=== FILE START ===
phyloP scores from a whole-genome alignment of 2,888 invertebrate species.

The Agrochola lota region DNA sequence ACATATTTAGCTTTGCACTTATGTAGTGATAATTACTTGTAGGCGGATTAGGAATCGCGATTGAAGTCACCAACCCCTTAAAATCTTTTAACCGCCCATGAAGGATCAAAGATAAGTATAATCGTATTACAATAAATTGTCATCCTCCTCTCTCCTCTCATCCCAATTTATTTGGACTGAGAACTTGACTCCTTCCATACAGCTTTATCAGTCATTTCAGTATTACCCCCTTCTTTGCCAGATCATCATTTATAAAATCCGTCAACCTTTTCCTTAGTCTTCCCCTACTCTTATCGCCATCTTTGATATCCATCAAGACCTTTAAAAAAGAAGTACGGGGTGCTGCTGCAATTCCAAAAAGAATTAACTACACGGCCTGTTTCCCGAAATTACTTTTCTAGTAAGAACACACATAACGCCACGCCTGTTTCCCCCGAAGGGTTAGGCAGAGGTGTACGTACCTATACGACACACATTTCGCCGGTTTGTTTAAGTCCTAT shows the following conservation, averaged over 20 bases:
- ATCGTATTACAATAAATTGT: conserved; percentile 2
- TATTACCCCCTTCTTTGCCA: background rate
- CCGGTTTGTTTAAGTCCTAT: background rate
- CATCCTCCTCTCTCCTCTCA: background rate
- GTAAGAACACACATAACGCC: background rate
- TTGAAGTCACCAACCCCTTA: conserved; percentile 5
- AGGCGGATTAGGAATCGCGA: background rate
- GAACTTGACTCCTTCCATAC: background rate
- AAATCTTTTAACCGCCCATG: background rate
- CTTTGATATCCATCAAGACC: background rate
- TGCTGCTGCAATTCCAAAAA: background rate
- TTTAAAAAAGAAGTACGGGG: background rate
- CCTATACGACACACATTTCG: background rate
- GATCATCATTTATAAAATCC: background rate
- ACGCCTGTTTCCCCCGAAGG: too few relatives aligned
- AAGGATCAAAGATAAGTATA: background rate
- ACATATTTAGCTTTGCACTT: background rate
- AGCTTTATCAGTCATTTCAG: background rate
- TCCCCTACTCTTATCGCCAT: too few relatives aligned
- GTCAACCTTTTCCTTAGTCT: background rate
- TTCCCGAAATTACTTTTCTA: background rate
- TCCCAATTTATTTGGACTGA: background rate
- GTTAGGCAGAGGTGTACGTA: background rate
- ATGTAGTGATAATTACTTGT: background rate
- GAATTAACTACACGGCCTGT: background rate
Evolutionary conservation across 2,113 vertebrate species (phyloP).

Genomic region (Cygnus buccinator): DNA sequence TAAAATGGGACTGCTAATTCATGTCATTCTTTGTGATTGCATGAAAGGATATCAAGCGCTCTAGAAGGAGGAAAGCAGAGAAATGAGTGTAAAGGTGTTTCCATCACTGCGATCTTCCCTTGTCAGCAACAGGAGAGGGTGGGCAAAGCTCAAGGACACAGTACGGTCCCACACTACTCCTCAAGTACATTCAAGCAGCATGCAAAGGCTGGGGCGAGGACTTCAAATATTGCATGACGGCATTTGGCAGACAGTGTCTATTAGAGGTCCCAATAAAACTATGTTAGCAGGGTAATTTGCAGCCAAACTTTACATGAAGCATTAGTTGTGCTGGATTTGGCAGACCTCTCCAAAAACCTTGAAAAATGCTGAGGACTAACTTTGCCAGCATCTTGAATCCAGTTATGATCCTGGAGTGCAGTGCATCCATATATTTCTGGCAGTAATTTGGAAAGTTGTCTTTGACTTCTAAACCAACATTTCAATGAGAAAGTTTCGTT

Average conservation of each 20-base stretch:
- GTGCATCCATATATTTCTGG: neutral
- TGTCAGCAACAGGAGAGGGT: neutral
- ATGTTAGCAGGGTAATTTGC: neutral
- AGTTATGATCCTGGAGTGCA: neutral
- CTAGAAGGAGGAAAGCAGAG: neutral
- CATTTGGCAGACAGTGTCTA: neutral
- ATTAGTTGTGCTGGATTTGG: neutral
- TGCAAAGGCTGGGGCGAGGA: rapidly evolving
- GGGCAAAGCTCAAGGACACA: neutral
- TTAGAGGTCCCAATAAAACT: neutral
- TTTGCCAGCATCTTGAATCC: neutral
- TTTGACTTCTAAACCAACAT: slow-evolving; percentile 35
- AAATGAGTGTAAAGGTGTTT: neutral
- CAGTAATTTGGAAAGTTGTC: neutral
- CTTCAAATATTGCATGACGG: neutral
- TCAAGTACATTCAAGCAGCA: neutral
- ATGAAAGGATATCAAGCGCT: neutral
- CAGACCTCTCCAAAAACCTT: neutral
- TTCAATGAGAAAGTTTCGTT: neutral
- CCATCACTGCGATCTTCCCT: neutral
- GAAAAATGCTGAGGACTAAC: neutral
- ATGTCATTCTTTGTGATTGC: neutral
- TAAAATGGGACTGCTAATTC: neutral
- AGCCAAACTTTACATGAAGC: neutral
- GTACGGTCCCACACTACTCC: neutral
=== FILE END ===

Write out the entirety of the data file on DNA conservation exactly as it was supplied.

phyloP scores from a whole-genome alignment of 2,888 invertebrate species.

The Agrochola lota region DNA sequence ACATATTTAGCTTTGCACTTATGTAGTGATAATTACTTGTAGGCGGATTAGGAATCGCGATTGAAGTCACCAACCCCTTAAAATCTTTTAACCGCCCATGAAGGATCAAAGATAAGTATAATCGTATTACAATAAATTGTCATCCTCCTCTCTCCTCTCATCCCAATTTATTTGGACTGAGAACTTGACTCCTTCCATACAGCTTTATCAGTCATTTCAGTATTACCCCCTTCTTTGCCAGATCATCATTTATAAAATCCGTCAACCTTTTCCTTAGTCTTCCCCTACTCTTATCGCCATCTTTGATATCCATCAAGACCTTTAAAAAAGAAGTACGGGGTGCTGCTGCAATTCCAAAAAGAATTAACTACACGGCCTGTTTCCCGAAATTACTTTTCTAGTAAGAACACACATAACGCCACGCCTGTTTCCCCCGAAGGGTTAGGCAGAGGTGTACGTACCTATACGACACACATTTCGCCGGTTTGTTTAAGTCCTAT shows the following conservation, averaged over 20 bases:
- ATCGTATTACAATAAATTGT: conserved; percentile 2
- TATTACCCCCTTCTTTGCCA: background rate
- CCGGTTTGTTTAAGTCCTAT: background rate
- CATCCTCCTCTCTCCTCTCA: background rate
- GTAAGAACACACATAACGCC: background rate
- TTGAAGTCACCAACCCCTTA: conserved; percentile 5
- AGGCGGATTAGGAATCGCGA: background rate
- GAACTTGACTCCTTCCATAC: background rate
- AAATCTTTTAACCGCCCATG: background rate
- CTTTGATATCCATCAAGACC: background rate
- TGCTGCTGCAATTCCAAAAA: background rate
- TTTAAAAAAGAAGTACGGGG: background rate
- CCTATACGACACACATTTCG: background rate
- GATCATCATTTATAAAATCC: background rate
- ACGCCTGTTTCCCCCGAAGG: too few relatives aligned
- AAGGATCAAAGATAAGTATA: background rate
- ACATATTTAGCTTTGCACTT: background rate
- AGCTTTATCAGTCATTTCAG: background rate
- TCCCCTACTCTTATCGCCAT: too few relatives aligned
- GTCAACCTTTTCCTTAGTCT: background rate
- TTCCCGAAATTACTTTTCTA: background rate
- TCCCAATTTATTTGGACTGA: background rate
- GTTAGGCAGAGGTGTACGTA: background rate
- ATGTAGTGATAATTACTTGT: background rate
- GAATTAACTACACGGCCTGT: background rate
Evolutionary conservation across 2,113 vertebrate species (phyloP).

Genomic region (Cygnus buccinator): DNA sequence TAAAATGGGACTGCTAATTCATGTCATTCTTTGTGATTGCATGAAAGGATATCAAGCGCTCTAGAAGGAGGAAAGCAGAGAAATGAGTGTAAAGGTGTTTCCATCACTGCGATCTTCCCTTGTCAGCAACAGGAGAGGGTGGGCAAAGCTCAAGGACACAGTACGGTCCCACACTACTCCTCAAGTACATTCAAGCAGCATGCAAAGGCTGGGGCGAGGACTTCAAATATTGCATGACGGCATTTGGCAGACAGTGTCTATTAGAGGTCCCAATAAAACTATGTTAGCAGGGTAATTTGCAGCCAAACTTTACATGAAGCATTAGTTGTGCTGGATTTGGCAGACCTCTCCAAAAACCTTGAAAAATGCTGAGGACTAACTTTGCCAGCATCTTGAATCCAGTTATGATCCTGGAGTGCAGTGCATCCATATATTTCTGGCAGTAATTTGGAAAGTTGTCTTTGACTTCTAAACCAACATTTCAATGAGAAAGTTTCGTT

Average conservation of each 20-base stretch:
- GTGCATCCATATATTTCTGG: neutral
- TGTCAGCAACAGGAGAGGGT: neutral
- ATGTTAGCAGGGTAATTTGC: neutral
- AGTTATGATCCTGGAGTGCA: neutral
- CTAGAAGGAGGAAAGCAGAG: neutral
- CATTTGGCAGACAGTGTCTA: neutral
- ATTAGTTGTGCTGGATTTGG: neutral
- TGCAAAGGCTGGGGCGAGGA: rapidly evolving
- GGGCAAAGCTCAAGGACACA: neutral
- TTAGAGGTCCCAATAAAACT: neutral
- TTTGCCAGCATCTTGAATCC: neutral
- TTTGACTTCTAAACCAACAT: slow-evolving; percentile 35
- AAATGAGTGTAAAGGTGTTT: neutral
- CAGTAATTTGGAAAGTTGTC: neutral
- CTTCAAATATTGCATGACGG: neutral
- TCAAGTACATTCAAGCAGCA: neutral
- ATGAAAGGATATCAAGCGCT: neutral
- CAGACCTCTCCAAAAACCTT: neutral
- TTCAATGAGAAAGTTTCGTT: neutral
- CCATCACTGCGATCTTCCCT: neutral
- GAAAAATGCTGAGGACTAAC: neutral
- ATGTCATTCTTTGTGATTGC: neutral
- TAAAATGGGACTGCTAATTC: neutral
- AGCCAAACTTTACATGAAGC: neutral
- GTACGGTCCCACACTACTCC: neutral